Alder Creepshow

If you let nature alone for a while, it will erase all evidence of mankind. Books and movies have endlessly explored this fact but there is nothing quite like seeing it happen before your own eyes. We have only been tenants of the Queendom for a handful of months but we have begun to notice the ever-creeping, never-sleeping growth of nature.  It is enough to keep you awake at night for fear of being taken over by some strange moss or strangled by a vine (note the reference to ‘the lonesome death of jordy verrill’)

Here is the case in point.  The first photo was taken in April on the day we moved in. The second I took today from approximately the same spot.

April – grassy shoreline and clear view of the house.

October – treed shoreline and slightly obscured view of the house.

You may see a sunny spring day in the first or the range of colours that autumn brings in the second.  You may see that a tree has replaced pensive-looking FM as he surveys the Queendom – but I see ALDERS.  In six months, the alders have grown as if priming up for the London Olympics, as high as seven feet tall in places.  They surround the pond and have taken up residence in a few other  places. In the second photo, you can’t even see the kitchen door or the back porch!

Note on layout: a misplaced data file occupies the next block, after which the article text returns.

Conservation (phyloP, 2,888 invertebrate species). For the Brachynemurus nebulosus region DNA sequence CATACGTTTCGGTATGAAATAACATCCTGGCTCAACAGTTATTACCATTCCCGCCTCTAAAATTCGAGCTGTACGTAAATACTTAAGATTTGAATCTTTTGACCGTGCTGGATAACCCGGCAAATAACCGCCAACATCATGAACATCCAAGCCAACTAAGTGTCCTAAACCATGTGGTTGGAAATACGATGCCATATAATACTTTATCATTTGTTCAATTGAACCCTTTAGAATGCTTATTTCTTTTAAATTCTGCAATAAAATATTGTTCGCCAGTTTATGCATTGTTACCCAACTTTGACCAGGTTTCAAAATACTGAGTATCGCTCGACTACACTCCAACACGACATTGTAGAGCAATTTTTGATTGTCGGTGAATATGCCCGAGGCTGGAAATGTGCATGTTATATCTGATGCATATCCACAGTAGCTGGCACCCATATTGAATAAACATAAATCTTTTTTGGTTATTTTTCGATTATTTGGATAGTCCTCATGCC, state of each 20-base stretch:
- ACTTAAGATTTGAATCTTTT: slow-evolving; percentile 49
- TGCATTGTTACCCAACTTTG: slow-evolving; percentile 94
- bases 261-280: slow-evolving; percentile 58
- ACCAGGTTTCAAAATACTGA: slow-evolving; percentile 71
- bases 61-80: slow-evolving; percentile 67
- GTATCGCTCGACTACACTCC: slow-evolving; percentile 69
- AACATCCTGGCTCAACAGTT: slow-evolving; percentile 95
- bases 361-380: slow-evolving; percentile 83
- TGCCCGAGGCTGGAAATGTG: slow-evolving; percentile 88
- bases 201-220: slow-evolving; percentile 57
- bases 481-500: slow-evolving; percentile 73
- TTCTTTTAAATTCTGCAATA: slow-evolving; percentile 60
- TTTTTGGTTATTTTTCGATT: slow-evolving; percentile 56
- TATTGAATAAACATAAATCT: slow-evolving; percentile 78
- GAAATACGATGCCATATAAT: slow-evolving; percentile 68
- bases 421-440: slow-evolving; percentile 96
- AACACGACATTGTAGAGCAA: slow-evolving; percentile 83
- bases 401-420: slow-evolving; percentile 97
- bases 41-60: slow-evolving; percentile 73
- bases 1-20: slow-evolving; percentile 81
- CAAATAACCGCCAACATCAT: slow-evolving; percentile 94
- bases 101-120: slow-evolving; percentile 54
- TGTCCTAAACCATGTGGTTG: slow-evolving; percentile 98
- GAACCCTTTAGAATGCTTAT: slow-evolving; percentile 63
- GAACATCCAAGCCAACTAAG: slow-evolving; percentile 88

They are called a pioneer species since they are the first tree to take hold after soil disruption. They are ‘nitrogen fixers’ meaning that they are able to create nitrogen and improve the soil for successive plants. Our pond was dug out less than two years ago so it is a prime example of disturbed soil that needs more nutrients. I knew all this in theory but it is truly something else to see them grow right before your eyes.

April – no alders

October – plenty o’ alders, all leafed out along the island’s edge

These two are taken from our bedroom balcony (yes – we  have a balcony off our bedroom! Shakespeare is fairly common place around here) The noteworthy thing about these photos is the LACK of alders on the near side of the pond. Guess why…

You’re right.  We have hand dug them all out. It is no easy task either. Firstly the soil is heavy on the clay content, making it like hardened cement all summer long. Also, alders tend to snap off right where the stem meets the roots, but the root will continue to grow new stems if the main one is broken off.

So with my favourite tool – the asymmetrical tree-planting staff – I have been diligently digging up the whole root system of each and every alder. So far I have made it around about 1/8th of the pond edge and that doesn’t include the worst offender – the island.

2 thoughts on “Alder Creepshow

  1. And it looks like you may spend the rest of your life digging up alders. I have bad news for you… they will win, even if they have to wait till after you are dead.

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